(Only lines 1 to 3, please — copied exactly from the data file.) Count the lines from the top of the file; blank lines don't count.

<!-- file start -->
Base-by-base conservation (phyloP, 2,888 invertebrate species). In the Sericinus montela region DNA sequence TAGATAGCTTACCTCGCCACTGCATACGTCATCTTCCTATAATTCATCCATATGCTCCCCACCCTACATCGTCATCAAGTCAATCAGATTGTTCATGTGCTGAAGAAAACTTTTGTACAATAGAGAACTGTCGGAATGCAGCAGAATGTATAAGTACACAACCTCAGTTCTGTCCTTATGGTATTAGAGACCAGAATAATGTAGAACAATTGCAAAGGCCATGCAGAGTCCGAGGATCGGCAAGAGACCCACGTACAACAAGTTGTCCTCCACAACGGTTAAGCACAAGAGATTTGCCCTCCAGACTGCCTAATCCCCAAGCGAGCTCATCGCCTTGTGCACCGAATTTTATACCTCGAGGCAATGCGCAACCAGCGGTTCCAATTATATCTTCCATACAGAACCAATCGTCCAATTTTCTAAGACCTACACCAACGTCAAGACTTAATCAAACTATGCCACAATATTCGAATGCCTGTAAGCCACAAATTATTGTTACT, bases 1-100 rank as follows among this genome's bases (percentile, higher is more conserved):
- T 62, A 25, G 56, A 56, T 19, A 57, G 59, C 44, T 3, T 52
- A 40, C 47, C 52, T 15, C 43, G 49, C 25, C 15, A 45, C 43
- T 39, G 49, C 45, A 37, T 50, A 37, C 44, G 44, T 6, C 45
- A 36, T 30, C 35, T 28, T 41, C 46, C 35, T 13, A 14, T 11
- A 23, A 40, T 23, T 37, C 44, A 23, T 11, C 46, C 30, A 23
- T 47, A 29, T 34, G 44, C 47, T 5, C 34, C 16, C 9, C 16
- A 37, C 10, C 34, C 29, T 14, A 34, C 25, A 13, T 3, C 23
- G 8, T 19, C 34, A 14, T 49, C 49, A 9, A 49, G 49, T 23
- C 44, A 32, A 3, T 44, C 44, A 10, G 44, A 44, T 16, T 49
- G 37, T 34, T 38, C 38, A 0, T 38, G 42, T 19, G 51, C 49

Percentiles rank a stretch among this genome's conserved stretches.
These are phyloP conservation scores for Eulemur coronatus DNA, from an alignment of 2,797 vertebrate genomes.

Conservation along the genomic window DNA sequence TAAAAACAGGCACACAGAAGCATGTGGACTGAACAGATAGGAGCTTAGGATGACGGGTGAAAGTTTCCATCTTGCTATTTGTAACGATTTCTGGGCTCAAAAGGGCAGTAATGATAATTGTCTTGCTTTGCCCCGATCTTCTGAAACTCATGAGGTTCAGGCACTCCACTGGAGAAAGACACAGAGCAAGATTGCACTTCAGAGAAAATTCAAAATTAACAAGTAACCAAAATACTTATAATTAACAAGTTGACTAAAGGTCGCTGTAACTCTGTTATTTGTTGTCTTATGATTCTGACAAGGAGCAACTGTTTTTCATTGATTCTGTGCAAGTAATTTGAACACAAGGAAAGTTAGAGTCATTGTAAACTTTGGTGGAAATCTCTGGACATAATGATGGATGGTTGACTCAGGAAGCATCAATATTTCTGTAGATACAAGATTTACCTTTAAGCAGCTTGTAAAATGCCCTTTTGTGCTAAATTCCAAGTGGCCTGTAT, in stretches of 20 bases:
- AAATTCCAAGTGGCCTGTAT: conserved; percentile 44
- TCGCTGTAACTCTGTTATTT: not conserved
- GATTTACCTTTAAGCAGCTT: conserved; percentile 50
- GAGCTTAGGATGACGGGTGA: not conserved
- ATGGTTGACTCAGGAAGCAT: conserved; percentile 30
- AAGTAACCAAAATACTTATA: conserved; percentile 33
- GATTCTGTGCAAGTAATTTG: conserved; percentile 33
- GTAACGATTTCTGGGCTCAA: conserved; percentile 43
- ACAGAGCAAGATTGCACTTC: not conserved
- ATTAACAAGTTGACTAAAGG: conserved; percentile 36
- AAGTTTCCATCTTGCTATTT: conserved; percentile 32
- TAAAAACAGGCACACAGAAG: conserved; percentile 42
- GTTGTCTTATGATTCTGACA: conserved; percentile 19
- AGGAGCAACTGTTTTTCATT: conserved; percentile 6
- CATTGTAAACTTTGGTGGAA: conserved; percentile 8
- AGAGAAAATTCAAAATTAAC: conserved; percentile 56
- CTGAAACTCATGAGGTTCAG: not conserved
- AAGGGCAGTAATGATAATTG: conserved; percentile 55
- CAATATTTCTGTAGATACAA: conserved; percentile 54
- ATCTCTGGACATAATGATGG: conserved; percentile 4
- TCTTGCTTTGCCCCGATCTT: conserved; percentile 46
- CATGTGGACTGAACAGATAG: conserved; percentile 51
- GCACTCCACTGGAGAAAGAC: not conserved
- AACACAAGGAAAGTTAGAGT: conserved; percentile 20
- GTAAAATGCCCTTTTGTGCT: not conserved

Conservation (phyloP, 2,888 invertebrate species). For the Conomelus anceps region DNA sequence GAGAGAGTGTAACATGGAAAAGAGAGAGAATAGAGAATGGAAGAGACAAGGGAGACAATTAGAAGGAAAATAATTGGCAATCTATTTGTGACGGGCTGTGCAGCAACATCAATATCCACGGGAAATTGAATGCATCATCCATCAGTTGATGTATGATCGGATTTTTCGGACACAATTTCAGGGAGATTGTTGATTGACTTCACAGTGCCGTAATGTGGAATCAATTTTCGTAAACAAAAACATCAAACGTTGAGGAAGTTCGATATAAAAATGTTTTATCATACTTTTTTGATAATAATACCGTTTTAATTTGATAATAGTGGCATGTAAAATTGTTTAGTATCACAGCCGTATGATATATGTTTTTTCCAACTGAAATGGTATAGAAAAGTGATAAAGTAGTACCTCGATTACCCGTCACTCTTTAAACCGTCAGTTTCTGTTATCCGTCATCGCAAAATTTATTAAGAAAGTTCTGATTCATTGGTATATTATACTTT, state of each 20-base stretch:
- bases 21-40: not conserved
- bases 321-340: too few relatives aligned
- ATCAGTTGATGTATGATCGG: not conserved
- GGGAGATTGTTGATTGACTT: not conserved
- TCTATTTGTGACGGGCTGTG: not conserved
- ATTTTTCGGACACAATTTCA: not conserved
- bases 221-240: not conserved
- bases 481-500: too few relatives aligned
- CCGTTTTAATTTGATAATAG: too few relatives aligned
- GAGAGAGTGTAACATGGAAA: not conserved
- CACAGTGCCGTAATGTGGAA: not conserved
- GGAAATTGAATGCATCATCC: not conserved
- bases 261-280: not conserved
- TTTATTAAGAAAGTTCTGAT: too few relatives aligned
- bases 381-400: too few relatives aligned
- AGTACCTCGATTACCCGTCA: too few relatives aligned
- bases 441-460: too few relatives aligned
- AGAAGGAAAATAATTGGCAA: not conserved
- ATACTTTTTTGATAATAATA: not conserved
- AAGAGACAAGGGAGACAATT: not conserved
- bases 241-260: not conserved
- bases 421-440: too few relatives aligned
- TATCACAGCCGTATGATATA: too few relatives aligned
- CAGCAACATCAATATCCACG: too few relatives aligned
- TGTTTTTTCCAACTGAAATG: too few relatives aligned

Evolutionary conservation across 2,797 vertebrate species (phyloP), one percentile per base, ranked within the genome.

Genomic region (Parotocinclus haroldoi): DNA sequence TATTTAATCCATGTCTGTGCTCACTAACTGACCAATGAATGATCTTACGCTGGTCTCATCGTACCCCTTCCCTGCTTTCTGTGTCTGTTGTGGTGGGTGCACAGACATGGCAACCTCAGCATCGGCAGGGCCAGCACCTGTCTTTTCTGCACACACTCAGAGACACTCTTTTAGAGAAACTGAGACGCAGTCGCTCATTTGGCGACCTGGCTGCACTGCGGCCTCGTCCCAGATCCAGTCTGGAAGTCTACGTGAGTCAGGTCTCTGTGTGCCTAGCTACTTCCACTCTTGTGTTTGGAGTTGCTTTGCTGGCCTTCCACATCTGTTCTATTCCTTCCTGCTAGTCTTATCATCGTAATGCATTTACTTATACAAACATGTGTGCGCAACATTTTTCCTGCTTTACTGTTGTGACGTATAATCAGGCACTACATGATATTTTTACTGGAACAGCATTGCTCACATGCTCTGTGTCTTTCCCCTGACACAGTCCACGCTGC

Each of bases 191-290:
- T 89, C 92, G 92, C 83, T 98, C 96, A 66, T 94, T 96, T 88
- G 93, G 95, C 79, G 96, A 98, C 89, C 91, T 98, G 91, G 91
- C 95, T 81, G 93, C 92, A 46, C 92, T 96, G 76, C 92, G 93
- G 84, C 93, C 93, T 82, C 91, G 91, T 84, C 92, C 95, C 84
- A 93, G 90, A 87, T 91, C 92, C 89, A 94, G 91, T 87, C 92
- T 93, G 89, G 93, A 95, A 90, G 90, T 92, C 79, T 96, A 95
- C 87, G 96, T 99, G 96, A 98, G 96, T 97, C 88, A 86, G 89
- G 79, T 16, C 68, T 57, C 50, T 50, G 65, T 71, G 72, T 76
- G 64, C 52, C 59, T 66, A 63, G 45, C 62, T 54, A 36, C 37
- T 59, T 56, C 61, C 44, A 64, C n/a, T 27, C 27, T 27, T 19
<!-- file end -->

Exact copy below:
Base-by-base conservation (phyloP, 2,888 invertebrate species). In the Sericinus montela region DNA sequence TAGATAGCTTACCTCGCCACTGCATACGTCATCTTCCTATAATTCATCCATATGCTCCCCACCCTACATCGTCATCAAGTCAATCAGATTGTTCATGTGCTGAAGAAAACTTTTGTACAATAGAGAACTGTCGGAATGCAGCAGAATGTATAAGTACACAACCTCAGTTCTGTCCTTATGGTATTAGAGACCAGAATAATGTAGAACAATTGCAAAGGCCATGCAGAGTCCGAGGATCGGCAAGAGACCCACGTACAACAAGTTGTCCTCCACAACGGTTAAGCACAAGAGATTTGCCCTCCAGACTGCCTAATCCCCAAGCGAGCTCATCGCCTTGTGCACCGAATTTTATACCTCGAGGCAATGCGCAACCAGCGGTTCCAATTATATCTTCCATACAGAACCAATCGTCCAATTTTCTAAGACCTACACCAACGTCAAGACTTAATCAAACTATGCCACAATATTCGAATGCCTGTAAGCCACAAATTATTGTTACT, bases 1-100 rank as follows among this genome's bases (percentile, higher is more conserved):
- T 62, A 25, G 56, A 56, T 19, A 57, G 59, C 44, T 3, T 52
- A 40, C 47, C 52, T 15, C 43, G 49, C 25, C 15, A 45, C 43